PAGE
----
DUP anger as councillor pictured near gunman firing shots over coffin of hunger striker's mother
An independent republican councillor has defended the firing of shots over the coffin of a veteran activist.
Derry and Strabane District councillor Gary Donnelly was present when one of three uniformed and masked men fired a volley of shots outside the home of Peggy O'Hara, the mother of INLA hunger striker Pasty O'Hara.
Councillor Donnelly said the act was "not hostile".
He said: "A number of armed and masked men paid tribute to Peggy by firing shots over her coffin.
"They were fired into the air and there was nothing hostile about it."
The DUP in Londonderry has now called on police to ensure there will be no volley of shots at the funeral.
Police are investigating the incident in the Templegrove area of Derry on Wednesday night.
The funeral of Mrs O'Hara (88), who died on Monday, will take place at St Columb's Church, Long Tower, tomorrow at 10am before burial at the City Cemetery.
Historically, a volley of shots would be fired over the coffin of high-profile republicans such as Mrs O'Hara before burial.
A senior member of the DUP told the Belfast Telegraph he also intends to raise the attendance of councillor Donnelly outside the house where the shots were fired with the council's chief executive and city solicitor.
Maurice Devenney said Mr Donnelly had breached the code of conduct he signed when he became an elected representative.
Mr Devenney said: "There are two main issues of concern here, firstly there is the appearance of guns on the streets of Londonderry on Wednesday evening and there is the appearance of a man who is supposed to represent all of the city applauding a masked and armed gunman.
"Mrs O'Hara's funeral will, I understand, be held on Saturday so police need to make sure there is no repeat of the volley of shots that took place on Wednesday evening.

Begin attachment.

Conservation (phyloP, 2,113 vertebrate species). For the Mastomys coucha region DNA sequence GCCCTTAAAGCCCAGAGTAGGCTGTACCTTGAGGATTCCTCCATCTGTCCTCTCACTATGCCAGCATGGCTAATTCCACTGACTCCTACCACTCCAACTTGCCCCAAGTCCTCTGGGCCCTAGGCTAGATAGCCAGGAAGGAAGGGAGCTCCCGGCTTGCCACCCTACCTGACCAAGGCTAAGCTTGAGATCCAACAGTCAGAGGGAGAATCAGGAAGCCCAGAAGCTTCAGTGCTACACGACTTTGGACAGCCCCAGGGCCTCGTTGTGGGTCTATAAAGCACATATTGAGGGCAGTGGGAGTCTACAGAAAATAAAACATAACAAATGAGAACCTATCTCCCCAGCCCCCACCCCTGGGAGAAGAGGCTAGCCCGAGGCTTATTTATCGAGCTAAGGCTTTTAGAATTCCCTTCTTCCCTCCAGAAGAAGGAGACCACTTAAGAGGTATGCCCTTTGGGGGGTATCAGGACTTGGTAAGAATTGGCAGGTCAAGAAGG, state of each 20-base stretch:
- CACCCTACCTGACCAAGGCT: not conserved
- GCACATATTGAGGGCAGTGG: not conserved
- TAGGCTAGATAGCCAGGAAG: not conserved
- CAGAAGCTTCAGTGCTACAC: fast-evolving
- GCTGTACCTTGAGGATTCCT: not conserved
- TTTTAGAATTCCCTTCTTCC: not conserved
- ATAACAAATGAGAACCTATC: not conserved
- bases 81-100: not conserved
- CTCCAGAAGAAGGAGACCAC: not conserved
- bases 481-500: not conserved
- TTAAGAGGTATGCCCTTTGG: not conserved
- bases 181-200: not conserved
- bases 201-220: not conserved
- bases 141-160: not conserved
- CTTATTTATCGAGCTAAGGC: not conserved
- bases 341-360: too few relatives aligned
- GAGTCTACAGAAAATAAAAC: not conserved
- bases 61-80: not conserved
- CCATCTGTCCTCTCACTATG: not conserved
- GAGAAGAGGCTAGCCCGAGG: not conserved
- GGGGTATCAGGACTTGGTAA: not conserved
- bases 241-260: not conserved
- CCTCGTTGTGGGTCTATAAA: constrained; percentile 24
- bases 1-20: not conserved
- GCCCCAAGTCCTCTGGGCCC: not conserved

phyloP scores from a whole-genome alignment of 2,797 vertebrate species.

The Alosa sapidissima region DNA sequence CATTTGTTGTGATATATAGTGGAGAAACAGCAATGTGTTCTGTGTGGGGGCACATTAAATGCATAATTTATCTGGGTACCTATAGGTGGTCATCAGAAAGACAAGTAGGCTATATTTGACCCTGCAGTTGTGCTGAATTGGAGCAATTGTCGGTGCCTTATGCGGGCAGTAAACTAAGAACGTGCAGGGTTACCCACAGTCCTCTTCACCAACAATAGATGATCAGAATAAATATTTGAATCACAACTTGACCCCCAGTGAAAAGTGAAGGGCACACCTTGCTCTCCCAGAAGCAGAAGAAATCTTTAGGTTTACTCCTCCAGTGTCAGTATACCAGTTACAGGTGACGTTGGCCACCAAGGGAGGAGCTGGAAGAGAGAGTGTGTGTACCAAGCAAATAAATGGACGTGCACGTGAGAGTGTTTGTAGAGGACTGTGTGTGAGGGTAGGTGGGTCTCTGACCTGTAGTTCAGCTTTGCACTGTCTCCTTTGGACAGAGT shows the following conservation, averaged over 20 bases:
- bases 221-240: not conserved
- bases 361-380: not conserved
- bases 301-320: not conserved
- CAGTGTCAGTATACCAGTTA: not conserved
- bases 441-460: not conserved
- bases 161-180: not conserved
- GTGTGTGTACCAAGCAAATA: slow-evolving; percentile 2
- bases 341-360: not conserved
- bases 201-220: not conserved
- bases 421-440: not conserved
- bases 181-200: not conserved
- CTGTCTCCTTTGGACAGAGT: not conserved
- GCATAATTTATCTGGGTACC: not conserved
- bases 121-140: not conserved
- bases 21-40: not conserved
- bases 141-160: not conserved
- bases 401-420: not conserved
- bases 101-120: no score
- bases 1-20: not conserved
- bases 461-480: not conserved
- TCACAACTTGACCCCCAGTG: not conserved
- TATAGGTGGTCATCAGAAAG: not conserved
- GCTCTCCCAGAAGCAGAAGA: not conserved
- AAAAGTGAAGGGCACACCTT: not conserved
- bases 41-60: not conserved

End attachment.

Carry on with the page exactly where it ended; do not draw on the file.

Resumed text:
"There is no room for guns on our streets for any reason and I am sure the majority of people in Londonderry agree with that.
"When we all became councillors, including Mr Donnelly, we signed up to a code of conduct and agreed to act in a manner becoming to the position of a representative of the council.
"I am going to ask the chief executive John Kelpie to investigate Mr Donnelly's behaviour and attendance at this illegal event and take appropriate action if there has been a breach of conduct."
Mr Donnelly responded: "I have no problem with anything Maurice Devenney wants to do, I certainly won't lose any sleep over it.
"The DUP have short memories when it come to their own flirtations with paramilitaries, the most recent was comments by councillor Alan Bresland who said he has no problem with UVF flags flying in Castlederg this year. Let's not forget about Peter Robinson's association with the Ulster Resistance and Willie McCrea standing on a platform with Billy Wright."
A spokesman for the PSNI said: "Police in Londonderry are aware of footage showing shots being fired by masked men on Wednesday 15th July.
"Enquiries into this incident are ongoing. "
A spokeswoman for Derry City and Strabane Council explained that while no complaint had been received by the council, it is not the responsibility of local councils to investigate such matters.
She added: "Any allegations of a breach of the code of conduct must be sent in writing to the Northern Ireland Commissioner for Complaints."
Mrs O'Hara was an unsucessful candidate in the 2007 Assembly elections.
Patsy O'Hara (23) died in the Maze Prison in 1981 after 61 days on hunger strike.